An answer (see below) to one of the questions right here on Stack Overflow gave me an idea for a great little piece of software that could be invaluable to coders everywhere.
I'm imagining RAM drive software, but with one crucial difference - it would mirror a real folder on my hard drive. More specifically - the folder which contains the project I'm currently working on. This way any builds would be nearly instantaneous (or at least a couple orders of magnitude faster). The RAM drive would synchronize its contents with the hard disk drive in background using only idle resources.
A quick Google search revealed nothing, but perhaps I just don't know how to Google. Perhaps someone knows of such a software? Preferably free, but reasonable fees might be OK too.
Added: Some solutions have been suggested which I discarded in the very beginning. They would be (in no particular order):
- Buy a faster hard disk drive (SSD maybe or 10K RPM). I don't want a hardware solution. Not only software has the potential to be cheaper (freeware, anyone?), but it can also be used in environments where hardware modifications would be unwelcome if not impossible - say, at the office.
- Let OS/HDD do the caching - it knows better how to use your free RAM. The OS/HDD have generic cache algorithms that cache everything and try to predict which data will be most needed in the future. They have no idea that for me the priority is my project folder. And as we all know quite well - they don't really cache it much anyway. ;)
- There are plenty of RAM drives around; use one of those. Sorry, that would be reckless. I need my data to be synchronized back to the HDD whenever there is a bit of free time. In the case of a power failure I could bear losing the last five minutes of work, but not everything since my last checkin.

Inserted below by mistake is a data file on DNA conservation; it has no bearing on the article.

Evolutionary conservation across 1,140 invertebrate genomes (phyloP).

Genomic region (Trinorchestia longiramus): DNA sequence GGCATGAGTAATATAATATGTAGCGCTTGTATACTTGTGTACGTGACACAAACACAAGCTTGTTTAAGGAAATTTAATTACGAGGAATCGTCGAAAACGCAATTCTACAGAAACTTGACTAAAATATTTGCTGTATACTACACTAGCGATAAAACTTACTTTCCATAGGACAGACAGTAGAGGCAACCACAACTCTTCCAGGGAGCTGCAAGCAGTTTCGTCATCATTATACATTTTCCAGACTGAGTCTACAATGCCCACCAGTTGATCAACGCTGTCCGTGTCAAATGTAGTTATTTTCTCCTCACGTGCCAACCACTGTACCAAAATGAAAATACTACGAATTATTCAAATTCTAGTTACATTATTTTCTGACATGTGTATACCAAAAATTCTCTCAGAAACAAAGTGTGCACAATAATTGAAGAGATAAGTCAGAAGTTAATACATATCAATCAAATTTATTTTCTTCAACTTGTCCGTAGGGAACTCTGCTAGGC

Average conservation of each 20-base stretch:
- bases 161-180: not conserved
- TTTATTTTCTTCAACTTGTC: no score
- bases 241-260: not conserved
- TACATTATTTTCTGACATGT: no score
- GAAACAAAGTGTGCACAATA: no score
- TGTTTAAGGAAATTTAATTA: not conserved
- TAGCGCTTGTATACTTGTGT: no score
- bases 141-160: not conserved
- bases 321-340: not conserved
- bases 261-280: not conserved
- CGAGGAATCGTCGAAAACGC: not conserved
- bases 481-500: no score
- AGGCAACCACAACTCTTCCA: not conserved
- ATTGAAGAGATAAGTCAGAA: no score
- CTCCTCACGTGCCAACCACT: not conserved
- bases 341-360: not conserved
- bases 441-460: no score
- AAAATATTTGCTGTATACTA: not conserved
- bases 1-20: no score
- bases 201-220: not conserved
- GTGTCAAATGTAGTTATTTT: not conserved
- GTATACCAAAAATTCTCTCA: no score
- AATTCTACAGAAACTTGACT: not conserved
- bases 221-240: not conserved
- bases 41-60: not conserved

Added 2: An idea that came up - use a normal RAM drive plus a background folder synchronizer (but I do mean background). Is there any such thing?
Added 3: Interesting. I just tried out a simple RAM drive at work. The rebuild time drops from ~14 secs to ~7 secs (not bad), but incremental build is still at ~5 secs - just like on the HDD. Any ideas why? It uses
aspnet_merge. Perhaps they do something with other temp files elsewhere?
Added 4: Oh, nice new set of answers! :) OK, I've got a bit more info for all you naysayers. :)
One of the main reasons for this idea is not the above-mentioned software (14 secs build time), but another one that I didn't have access at the time. This other application has a 100 MB code base, and its full build takes about 5 minutes. Ah yes, it's in Delphi 5, so the compiler isn't too advanced. :) Putting the source on a RAM drive resulted in a BIG difference. I got it below a minute, I think. I haven't measured. So for all those who say that the OS can cache stuff better - I'd beg to differ.
Note on first link: The question to which it links has been deleted because it was a duplicate. It asked:
What do you do while your code’s compiling?
And the answer by Dmitri Nesteruk to which I linked was:
I compile almost instantly. Partly due to my projects being small, partly due to the use of RAM disks.